All PV Predictions Were Wrong
Dubai, September 27, 2017 — At the Intersolar Middle East Conference, which took place on September 26 and 27 in Dubai, 86 international speakers presented past, present and future solar PV market developments. A total of 408 attendees made the Intersolar conference in Dubai the biggest standalone PV conference in the region.
Keynote speaker Jenny Chase, Manager, Solar Insight at Bloomberg New Energy Finance, was speechless in August when China’s NEA announced an additional 12 GW PV capacity installed in China in June and additional 11 GW in July 2017. “All predictions in the past were wrong”. It is very difficult to calculate the development of PV worldwide.
“If one market decreases another one shows up somewhere else in the world,” the analyst said. “US$3.9 trn out of total US$12 trn energy investments planned until 2040 will be solar. Solar PV rate was constantly underestimated,” confirms Dorko Eliaszewskyj, Global Head of PV Utility Scale, Siemens AG, Germany in his keynote speech. “PV solar will become the dominant energy source.”
Are all auction prices realistic? PV prices decreased tremendously in the past.
“If you bid assuming today’s prices for a PV auction in 2019, you’ll probably lose. And some of today’s super low prices are not build-able projects — they assume the most optimistic possible scenario for everything, not only module prices. To ensure that auctions are not dominated by purely speculative bidders, governments must ensure penalty fees are paid if projects are not built,” Jenny Chases ads.
“The rapid introduction of PV globally is fueled by the availability of cost-competitive, distributed energy,” says Prof. Dr. Eicke R. Weber, Director, Berkeley Education Alliance for Research in Singapore (BEARS), Singapore.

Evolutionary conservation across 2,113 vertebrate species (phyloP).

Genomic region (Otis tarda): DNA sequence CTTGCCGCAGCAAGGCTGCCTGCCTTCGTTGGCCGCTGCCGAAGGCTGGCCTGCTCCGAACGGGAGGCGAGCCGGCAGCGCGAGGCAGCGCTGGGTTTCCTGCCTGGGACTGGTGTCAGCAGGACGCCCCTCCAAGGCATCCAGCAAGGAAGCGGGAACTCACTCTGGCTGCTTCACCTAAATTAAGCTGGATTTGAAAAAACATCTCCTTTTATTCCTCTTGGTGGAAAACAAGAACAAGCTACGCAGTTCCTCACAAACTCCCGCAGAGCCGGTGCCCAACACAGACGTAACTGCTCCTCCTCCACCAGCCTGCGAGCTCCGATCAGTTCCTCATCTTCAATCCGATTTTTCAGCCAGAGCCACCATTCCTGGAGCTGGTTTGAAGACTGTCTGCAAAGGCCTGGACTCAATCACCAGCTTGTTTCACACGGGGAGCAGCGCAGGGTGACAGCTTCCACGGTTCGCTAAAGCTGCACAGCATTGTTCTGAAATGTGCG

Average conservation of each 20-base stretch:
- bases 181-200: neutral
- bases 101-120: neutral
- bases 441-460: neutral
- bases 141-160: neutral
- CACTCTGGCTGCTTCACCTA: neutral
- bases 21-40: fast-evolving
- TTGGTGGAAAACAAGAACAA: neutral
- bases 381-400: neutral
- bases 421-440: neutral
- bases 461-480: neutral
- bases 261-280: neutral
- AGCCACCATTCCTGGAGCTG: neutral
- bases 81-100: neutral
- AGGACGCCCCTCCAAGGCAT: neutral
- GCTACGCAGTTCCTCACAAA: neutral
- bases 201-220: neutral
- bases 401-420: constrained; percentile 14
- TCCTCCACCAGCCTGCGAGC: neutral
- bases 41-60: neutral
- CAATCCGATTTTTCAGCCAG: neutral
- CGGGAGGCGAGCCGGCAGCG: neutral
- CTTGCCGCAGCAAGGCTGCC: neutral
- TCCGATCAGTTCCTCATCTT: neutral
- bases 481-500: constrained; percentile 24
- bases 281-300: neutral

It’s all about pricing, also in the electric vehicle (EV) sector. A battery used to cost US$1,000 per kWh capacity; today it’s only a quarter of that. The price will keep on decreasing, and EV model availability will increase massively by 2020. This means the infrastructure needs to be extended.
“Charging is needed when people are at work when the sun is shining, not at home at night, to do some good for the integration of solar in the grid,” says Jenny Chase.
Cities like Dubai keep on pushing renewables forward, as Hussain Hassan Mohamed Khansaheb, Director of International Cooperation Department, UAE Ministry of Climate Change & Environment, UAE explained in his keynote speech. New electric car owners will be able to charge their vehicles for free by 2019, use free designated green parking in Dubai, and get free electric vehicle registration.
“Energy business is changing dramatically. It’s about big data, cyber security, digitalization, distribution, stability, and responsiveness,” explains Mr. Eliaszewskyj on his view of how the future perspective of energy might look like. “It’s not an energy transition, it’s a technology transition,” emphasizes Prof. Dr. Eicke R. Weber in his keynote speech.
In 19 sessions, attendees received the latest technology and market updates in the MENA region, but also globally. PV Power Plants and energy storage were once again the blockbuster sessions, but also panel discussions about enabling PV in Pakistan and Afghanistan were in the focus of attendees.
“This conference is different from others in the region,” says Rakesh Shastri, communication manager at ABB MEA and one of the sponsors of the conference. “It covered many topics outside the box as e.g. African markets and the quality of the networking partners was very high-level. Intersolar Middle East is a very valuable platform to spread our message on renewables out to a broader audience.”